A proper story has three acts, but the story of The Foolkiller submarine is missing two of them. Today, we're looking at act 2: the brief window of time during which we know where this giant steel craft was. We're also examining the three initial theories that people at the time held about where the thing came from, and who built it. To do that, we're going from The North Pole to The Center of The Earth and even all the way to the deep jungle depths of Ottawa Illinois.
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Blue Dot Sessions
These images represent basically the only existent photos of the sub, all of which were taken from its initial raising in January of 1916:
And here it is being advertised at that Skeeball joint:
Then at Riverview, along with those funny monkey motorists:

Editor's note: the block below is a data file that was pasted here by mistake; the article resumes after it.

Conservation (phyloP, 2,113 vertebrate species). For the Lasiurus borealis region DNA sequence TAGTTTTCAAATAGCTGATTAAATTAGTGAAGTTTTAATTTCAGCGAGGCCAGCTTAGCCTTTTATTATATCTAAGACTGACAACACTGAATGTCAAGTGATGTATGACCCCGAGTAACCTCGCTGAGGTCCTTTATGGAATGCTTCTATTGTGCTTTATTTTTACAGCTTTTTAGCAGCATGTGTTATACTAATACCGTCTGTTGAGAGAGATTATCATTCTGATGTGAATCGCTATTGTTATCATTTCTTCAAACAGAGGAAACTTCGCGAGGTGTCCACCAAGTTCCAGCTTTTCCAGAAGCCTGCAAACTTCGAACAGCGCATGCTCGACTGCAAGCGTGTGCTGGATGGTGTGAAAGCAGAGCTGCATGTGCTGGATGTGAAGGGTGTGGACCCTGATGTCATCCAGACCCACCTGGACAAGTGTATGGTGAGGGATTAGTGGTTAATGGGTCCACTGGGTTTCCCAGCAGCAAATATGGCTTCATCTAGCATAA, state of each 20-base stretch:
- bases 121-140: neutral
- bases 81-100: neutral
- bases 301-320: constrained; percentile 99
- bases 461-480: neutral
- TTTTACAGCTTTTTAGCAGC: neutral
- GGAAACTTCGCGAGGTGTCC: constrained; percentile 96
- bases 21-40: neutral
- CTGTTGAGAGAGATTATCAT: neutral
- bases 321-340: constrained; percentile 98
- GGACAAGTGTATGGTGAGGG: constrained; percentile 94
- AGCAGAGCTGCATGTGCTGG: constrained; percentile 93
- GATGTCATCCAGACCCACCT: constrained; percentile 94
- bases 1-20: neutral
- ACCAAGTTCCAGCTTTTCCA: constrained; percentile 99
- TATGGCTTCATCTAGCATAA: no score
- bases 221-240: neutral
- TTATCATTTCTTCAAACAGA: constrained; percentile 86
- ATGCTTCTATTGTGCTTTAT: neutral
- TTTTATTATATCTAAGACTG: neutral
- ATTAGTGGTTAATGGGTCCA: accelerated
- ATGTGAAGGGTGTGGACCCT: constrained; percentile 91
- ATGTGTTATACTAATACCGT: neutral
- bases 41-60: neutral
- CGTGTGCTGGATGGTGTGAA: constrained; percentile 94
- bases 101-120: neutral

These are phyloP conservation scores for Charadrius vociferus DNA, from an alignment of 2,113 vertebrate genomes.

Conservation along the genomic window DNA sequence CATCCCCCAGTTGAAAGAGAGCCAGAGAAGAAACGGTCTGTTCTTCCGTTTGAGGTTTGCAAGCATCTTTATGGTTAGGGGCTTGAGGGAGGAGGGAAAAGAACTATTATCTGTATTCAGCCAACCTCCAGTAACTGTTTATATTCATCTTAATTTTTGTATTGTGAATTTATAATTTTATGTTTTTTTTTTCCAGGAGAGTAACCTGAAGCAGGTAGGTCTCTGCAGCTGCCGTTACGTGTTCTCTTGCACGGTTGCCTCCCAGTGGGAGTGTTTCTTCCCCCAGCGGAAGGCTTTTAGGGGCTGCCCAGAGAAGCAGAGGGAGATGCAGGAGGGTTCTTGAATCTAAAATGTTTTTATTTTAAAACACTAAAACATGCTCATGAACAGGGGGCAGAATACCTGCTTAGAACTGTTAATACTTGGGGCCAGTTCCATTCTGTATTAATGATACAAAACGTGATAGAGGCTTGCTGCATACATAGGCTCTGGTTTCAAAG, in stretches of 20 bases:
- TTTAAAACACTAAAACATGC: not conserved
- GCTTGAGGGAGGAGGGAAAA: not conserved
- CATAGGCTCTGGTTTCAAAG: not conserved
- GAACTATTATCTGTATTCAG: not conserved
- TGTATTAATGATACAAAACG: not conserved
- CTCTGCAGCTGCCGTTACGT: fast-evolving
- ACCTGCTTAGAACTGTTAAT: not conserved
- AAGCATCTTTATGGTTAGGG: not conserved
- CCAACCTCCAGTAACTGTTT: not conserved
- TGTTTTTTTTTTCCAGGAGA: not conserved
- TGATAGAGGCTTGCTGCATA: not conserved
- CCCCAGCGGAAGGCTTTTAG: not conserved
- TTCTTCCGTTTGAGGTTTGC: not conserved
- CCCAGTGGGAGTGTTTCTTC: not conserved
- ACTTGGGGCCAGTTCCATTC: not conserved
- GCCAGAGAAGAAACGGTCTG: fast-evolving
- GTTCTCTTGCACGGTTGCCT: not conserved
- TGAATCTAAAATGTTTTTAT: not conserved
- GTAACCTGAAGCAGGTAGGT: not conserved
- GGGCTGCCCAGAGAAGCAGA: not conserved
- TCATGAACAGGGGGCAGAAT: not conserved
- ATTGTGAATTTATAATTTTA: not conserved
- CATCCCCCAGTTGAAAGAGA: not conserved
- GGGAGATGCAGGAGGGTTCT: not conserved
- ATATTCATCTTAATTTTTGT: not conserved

William "Frenchy" Deneau, ladies and gents. First dawning his diving suit, then floating in The Fox River with his life vest.
Is this Peter Nissen, or is this Mr. Bowser?
Peter Nissen (AKA Mr. Bowser), in The Foolkiller 2, going over The Niagara Rapids, as shot by The Edison Company:
Foolkiller 2 made it the first time. Not the second, though. Here it is, dashed against the rocks with Nissen looking on.
Nissen, his antics and contraptions featured heavily in media of the early 1900s, particularly in Popular Science, who featured stories about him over and over again, though not always complimentary ones...
The saga of The Foolkiller 3, distilled into four photographs.
1. Being inflated on shore:
Then brought out to The Lake...
Rolling over Lake Michigan and over the horizon...
And finally, the wreckage, found on the other side near Peter Nissen's infinitely distressed corpse:
Your second favorite series about putting right what once went wrong